Bil Browning

Video: Mission Incomplete DADT rally

Filed By Bil Browning | December 11, 2010 4:00 PM | comments

Filed in: The Movement
Tags: Aubrey Sarvis, Brian Fricke, DADT, Danny Hernandez, Dennis Laich, Elizabeth Shirey, Jared Towner, Jeffery Cleghorn, Mike Almy, Pepe Johnson, Tony Kourtakis, Zoe Dunning

We co-sponsored yesterday's rally at the Capital in DC along with several other organizations and websites to protest the failed cloture vote to repeal Don't Ask Don't Tell. The message sent to Congress was that the mission is incomplete and Congress shouldn't go home until they manage to pass repeal legislation.

Unfortunately, I had a ton of meetings after the rally and I'm just able to upload all the video now. My computer processes video slowly though, so I'll keep updating this post with all the video until I have all the rally uploaded. (The first video with only three speakers took an hour to process alone and I can't edit other videos while it does it!)

There's a full list of speakers after the jump at the end of the post.

Commander Zoe Dunning, USN (Ret.): is the Co-Chair of the SLDN board of directors. In January 1993, while a Lieutenant in the U.S. Navy Reserves, Dunning publicly came out as a lesbian at a political rally outside the gates of California's Moffett Field. Dunning won her subsequent two-and-a-half year legal battle to remain in the Navy Reserves. The Navy promoted her twice and awarded her the Navy & Marine Corps Achievement Medal and the Navy & Marine Corps Commendation Medal since her coming out. She retired in June 2007 and holds the distinction of serving her country as an openly gay member of the U.S. military for over 13 years. She is a United States Naval Academy graduate, and received her MBA from Stanford University's Graduate School of Business.

Former Major Mike Almy, USAF; a decorated service member who testified before the U.S. Senate Armed Services Committee about his discharge in 2006. If "Don't Ask, Don't Tell" (DADT) ended today, he'd re-enlist tomorrow. The military searched his personal emails while deployed in Iraq during a routine computer maintenance check. Almy's command asked him his sexual orientation based on content from the emails. Per the investigation, Almy made no statement of his homosexuality - even after being asked by his superiors. He is one of six officers selected from the entire Air force to attend Professional Military Education at Quantico, Virginia. Deployed to the Middle East four times. In last deployment, I led a team of nearly 200 men and women to operate and maintain the systems used to control the air space over Iraq; the unit came under daily mortar attacks.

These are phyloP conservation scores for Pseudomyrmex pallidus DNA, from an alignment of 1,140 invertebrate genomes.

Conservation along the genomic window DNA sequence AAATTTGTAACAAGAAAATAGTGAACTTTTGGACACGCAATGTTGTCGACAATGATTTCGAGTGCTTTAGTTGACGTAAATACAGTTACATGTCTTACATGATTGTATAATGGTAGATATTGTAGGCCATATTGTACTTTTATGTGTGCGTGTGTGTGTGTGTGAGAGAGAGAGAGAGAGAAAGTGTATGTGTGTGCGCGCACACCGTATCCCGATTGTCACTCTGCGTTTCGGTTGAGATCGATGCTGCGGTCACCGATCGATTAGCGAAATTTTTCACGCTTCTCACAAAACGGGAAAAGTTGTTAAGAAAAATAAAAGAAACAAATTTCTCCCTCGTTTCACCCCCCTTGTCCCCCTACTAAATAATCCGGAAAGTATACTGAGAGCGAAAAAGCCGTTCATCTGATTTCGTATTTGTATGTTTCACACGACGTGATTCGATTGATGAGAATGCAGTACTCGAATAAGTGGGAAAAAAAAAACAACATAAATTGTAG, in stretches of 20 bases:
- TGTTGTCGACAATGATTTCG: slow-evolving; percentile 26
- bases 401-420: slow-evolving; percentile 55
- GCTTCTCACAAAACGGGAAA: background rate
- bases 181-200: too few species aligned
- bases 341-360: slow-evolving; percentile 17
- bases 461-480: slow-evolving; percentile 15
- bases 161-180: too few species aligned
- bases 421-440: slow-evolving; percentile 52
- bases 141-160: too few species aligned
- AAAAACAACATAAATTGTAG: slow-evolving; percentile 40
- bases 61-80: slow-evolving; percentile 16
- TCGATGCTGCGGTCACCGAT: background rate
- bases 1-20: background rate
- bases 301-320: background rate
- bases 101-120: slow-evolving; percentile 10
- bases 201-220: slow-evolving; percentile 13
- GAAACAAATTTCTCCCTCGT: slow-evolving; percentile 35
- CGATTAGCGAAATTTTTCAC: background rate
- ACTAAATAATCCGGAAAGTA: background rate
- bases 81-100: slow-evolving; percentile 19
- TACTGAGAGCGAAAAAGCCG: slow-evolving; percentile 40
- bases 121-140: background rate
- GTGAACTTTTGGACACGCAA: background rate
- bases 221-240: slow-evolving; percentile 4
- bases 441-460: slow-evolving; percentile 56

Former Specialist 4th Class Aubrey Sarvis, USA; served during the 1960s when homosexuality was still a criminal offense in the military. He now serves as executive director of Servicemembers Legal Defense Network (SLDN). Sarvis is the former chief counsel for the Senate Commerce Committee and later served as executive vice president of Verizon Communications.

Major General Dennis Laich, USA (Ret.); was commissioned through Army ROTC at Lafayette College, Easton, Pennsylvania, in 1971. He is a graduate of the US Army War College, the Command and General Staff College, and the Program for National and International Security Studies at Harvard University's Kennedy School of Government. His civilian education includes master's degrees from West Virginia University and Saint Francis University. His military awards include the Defense Distinguished Service Medal, the Legion of Merit, and the Joint Meritorious Service Medal.

Sergeant Tony Kourtakis, USMC (Reserves); graduated from Albion College with a B.A. in Economics and Management. After graduation, he enlisted for four years in the United States Marine Corps Infantry. As a rifleman, SAW Gunner and Team Leader in the infantry, Mr. Kourtakis had a street level view of many of today's policy topics, including Katrina and Iraq. He deployed as a member of the 1st Battalion, 8th Marines Regiment, 2nd Marine Division, serving in al-Anbar Iraq, Jordan, and Pakistan. Additionally, he participated in search and rescue missions in support of Task Force Katrina and support operations for the civilian evacuation of Lebanon in 2006. In 2009, he earned a Master of Public Policy from the Ford School of Public Policy at the University of Michigan.